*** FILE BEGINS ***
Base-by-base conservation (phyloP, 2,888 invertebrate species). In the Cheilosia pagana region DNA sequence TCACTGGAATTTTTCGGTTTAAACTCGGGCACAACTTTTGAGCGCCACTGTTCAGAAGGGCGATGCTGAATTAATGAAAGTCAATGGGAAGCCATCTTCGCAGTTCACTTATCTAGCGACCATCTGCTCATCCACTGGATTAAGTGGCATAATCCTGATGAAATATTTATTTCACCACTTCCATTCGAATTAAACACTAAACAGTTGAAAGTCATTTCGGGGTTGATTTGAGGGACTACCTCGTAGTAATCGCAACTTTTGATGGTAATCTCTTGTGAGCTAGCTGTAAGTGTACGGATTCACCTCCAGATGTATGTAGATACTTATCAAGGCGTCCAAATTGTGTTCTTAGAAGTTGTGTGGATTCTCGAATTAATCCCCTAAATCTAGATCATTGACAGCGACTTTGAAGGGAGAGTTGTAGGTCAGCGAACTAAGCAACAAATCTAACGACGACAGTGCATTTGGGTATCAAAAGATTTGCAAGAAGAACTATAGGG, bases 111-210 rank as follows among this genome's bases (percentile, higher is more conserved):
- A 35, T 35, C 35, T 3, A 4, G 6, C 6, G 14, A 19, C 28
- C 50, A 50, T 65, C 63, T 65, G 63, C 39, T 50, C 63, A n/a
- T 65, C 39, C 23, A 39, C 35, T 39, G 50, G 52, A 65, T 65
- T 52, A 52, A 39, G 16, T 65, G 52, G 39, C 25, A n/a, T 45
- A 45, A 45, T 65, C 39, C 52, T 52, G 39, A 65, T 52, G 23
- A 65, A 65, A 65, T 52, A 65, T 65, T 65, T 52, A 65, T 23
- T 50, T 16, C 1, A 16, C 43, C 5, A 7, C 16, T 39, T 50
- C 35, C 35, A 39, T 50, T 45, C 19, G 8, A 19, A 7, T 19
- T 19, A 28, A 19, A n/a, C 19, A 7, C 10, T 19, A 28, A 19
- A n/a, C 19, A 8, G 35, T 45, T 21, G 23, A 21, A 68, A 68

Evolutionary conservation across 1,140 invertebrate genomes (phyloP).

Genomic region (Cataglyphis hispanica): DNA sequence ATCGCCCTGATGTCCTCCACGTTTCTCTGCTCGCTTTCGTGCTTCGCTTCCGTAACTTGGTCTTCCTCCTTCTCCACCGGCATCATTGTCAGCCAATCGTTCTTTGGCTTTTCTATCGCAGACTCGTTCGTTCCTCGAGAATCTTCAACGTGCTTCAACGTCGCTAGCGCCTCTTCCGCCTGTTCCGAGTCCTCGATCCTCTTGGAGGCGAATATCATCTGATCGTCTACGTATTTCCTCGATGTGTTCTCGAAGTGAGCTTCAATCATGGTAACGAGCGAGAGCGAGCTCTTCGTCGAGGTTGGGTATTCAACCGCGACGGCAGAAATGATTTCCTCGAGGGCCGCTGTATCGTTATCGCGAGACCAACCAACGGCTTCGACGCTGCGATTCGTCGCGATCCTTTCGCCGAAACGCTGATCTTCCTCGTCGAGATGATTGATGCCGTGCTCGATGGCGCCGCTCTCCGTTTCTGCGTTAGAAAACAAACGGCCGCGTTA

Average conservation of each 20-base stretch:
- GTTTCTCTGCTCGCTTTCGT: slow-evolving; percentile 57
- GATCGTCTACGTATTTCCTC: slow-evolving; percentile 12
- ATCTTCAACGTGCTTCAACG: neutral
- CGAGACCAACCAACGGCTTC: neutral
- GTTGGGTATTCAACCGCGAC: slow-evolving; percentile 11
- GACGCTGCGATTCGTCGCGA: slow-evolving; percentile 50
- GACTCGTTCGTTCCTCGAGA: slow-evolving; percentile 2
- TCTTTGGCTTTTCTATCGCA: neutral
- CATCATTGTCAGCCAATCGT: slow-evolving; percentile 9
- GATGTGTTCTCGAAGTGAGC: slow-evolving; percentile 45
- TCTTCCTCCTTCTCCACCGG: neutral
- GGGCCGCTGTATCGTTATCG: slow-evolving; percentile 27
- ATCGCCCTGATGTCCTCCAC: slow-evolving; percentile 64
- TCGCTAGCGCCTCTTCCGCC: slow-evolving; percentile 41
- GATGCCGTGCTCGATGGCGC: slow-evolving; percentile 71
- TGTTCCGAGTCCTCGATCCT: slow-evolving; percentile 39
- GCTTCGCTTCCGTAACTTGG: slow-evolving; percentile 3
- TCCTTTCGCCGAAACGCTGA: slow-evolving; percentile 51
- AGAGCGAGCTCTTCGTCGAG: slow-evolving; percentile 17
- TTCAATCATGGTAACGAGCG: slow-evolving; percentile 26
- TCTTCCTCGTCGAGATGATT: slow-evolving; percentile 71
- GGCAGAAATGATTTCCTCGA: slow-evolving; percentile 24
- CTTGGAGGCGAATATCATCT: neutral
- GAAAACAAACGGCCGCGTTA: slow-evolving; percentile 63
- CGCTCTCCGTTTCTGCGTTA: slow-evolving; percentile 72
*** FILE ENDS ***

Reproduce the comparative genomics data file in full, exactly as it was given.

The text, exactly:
Base-by-base conservation (phyloP, 2,888 invertebrate species). In the Cheilosia pagana region DNA sequence TCACTGGAATTTTTCGGTTTAAACTCGGGCACAACTTTTGAGCGCCACTGTTCAGAAGGGCGATGCTGAATTAATGAAAGTCAATGGGAAGCCATCTTCGCAGTTCACTTATCTAGCGACCATCTGCTCATCCACTGGATTAAGTGGCATAATCCTGATGAAATATTTATTTCACCACTTCCATTCGAATTAAACACTAAACAGTTGAAAGTCATTTCGGGGTTGATTTGAGGGACTACCTCGTAGTAATCGCAACTTTTGATGGTAATCTCTTGTGAGCTAGCTGTAAGTGTACGGATTCACCTCCAGATGTATGTAGATACTTATCAAGGCGTCCAAATTGTGTTCTTAGAAGTTGTGTGGATTCTCGAATTAATCCCCTAAATCTAGATCATTGACAGCGACTTTGAAGGGAGAGTTGTAGGTCAGCGAACTAAGCAACAAATCTAACGACGACAGTGCATTTGGGTATCAAAAGATTTGCAAGAAGAACTATAGGG, bases 111-210 rank as follows among this genome's bases (percentile, higher is more conserved):
- A 35, T 35, C 35, T 3, A 4, G 6, C 6, G 14, A 19, C 28
- C 50, A 50, T 65, C 63, T 65, G 63, C 39, T 50, C 63, A n/a
- T 65, C 39, C 23, A 39, C 35, T 39, G 50, G 52, A 65, T 65
- T 52, A 52, A 39, G 16, T 65, G 52, G 39, C 25, A n/a, T 45
- A 45, A 45, T 65, C 39, C 52, T 52, G 39, A 65, T 52, G 23
- A 65, A 65, A 65, T 52, A 65, T 65, T 65, T 52, A 65, T 23
- T 50, T 16, C 1, A 16, C 43, C 5, A 7, C 16, T 39, T 50
- C 35, C 35, A 39, T 50, T 45, C 19, G 8, A 19, A 7, T 19
- T 19, A 28, A 19, A n/a, C 19, A 7, C 10, T 19, A 28, A 19
- A n/a, C 19, A 8, G 35, T 45, T 21, G 23, A 21, A 68, A 68

Evolutionary conservation across 1,140 invertebrate genomes (phyloP).

Genomic region (Cataglyphis hispanica): DNA sequence ATCGCCCTGATGTCCTCCACGTTTCTCTGCTCGCTTTCGTGCTTCGCTTCCGTAACTTGGTCTTCCTCCTTCTCCACCGGCATCATTGTCAGCCAATCGTTCTTTGGCTTTTCTATCGCAGACTCGTTCGTTCCTCGAGAATCTTCAACGTGCTTCAACGTCGCTAGCGCCTCTTCCGCCTGTTCCGAGTCCTCGATCCTCTTGGAGGCGAATATCATCTGATCGTCTACGTATTTCCTCGATGTGTTCTCGAAGTGAGCTTCAATCATGGTAACGAGCGAGAGCGAGCTCTTCGTCGAGGTTGGGTATTCAACCGCGACGGCAGAAATGATTTCCTCGAGGGCCGCTGTATCGTTATCGCGAGACCAACCAACGGCTTCGACGCTGCGATTCGTCGCGATCCTTTCGCCGAAACGCTGATCTTCCTCGTCGAGATGATTGATGCCGTGCTCGATGGCGCCGCTCTCCGTTTCTGCGTTAGAAAACAAACGGCCGCGTTA

Average conservation of each 20-base stretch:
- GTTTCTCTGCTCGCTTTCGT: slow-evolving; percentile 57
- GATCGTCTACGTATTTCCTC: slow-evolving; percentile 12
- ATCTTCAACGTGCTTCAACG: neutral
- CGAGACCAACCAACGGCTTC: neutral
- GTTGGGTATTCAACCGCGAC: slow-evolving; percentile 11
- GACGCTGCGATTCGTCGCGA: slow-evolving; percentile 50
- GACTCGTTCGTTCCTCGAGA: slow-evolving; percentile 2
- TCTTTGGCTTTTCTATCGCA: neutral
- CATCATTGTCAGCCAATCGT: slow-evolving; percentile 9
- GATGTGTTCTCGAAGTGAGC: slow-evolving; percentile 45
- TCTTCCTCCTTCTCCACCGG: neutral
- GGGCCGCTGTATCGTTATCG: slow-evolving; percentile 27
- ATCGCCCTGATGTCCTCCAC: slow-evolving; percentile 64
- TCGCTAGCGCCTCTTCCGCC: slow-evolving; percentile 41
- GATGCCGTGCTCGATGGCGC: slow-evolving; percentile 71
- TGTTCCGAGTCCTCGATCCT: slow-evolving; percentile 39
- GCTTCGCTTCCGTAACTTGG: slow-evolving; percentile 3
- TCCTTTCGCCGAAACGCTGA: slow-evolving; percentile 51
- AGAGCGAGCTCTTCGTCGAG: slow-evolving; percentile 17
- TTCAATCATGGTAACGAGCG: slow-evolving; percentile 26
- TCTTCCTCGTCGAGATGATT: slow-evolving; percentile 71
- GGCAGAAATGATTTCCTCGA: slow-evolving; percentile 24
- CTTGGAGGCGAATATCATCT: neutral
- GAAAACAAACGGCCGCGTTA: slow-evolving; percentile 63
- CGCTCTCCGTTTCTGCGTTA: slow-evolving; percentile 72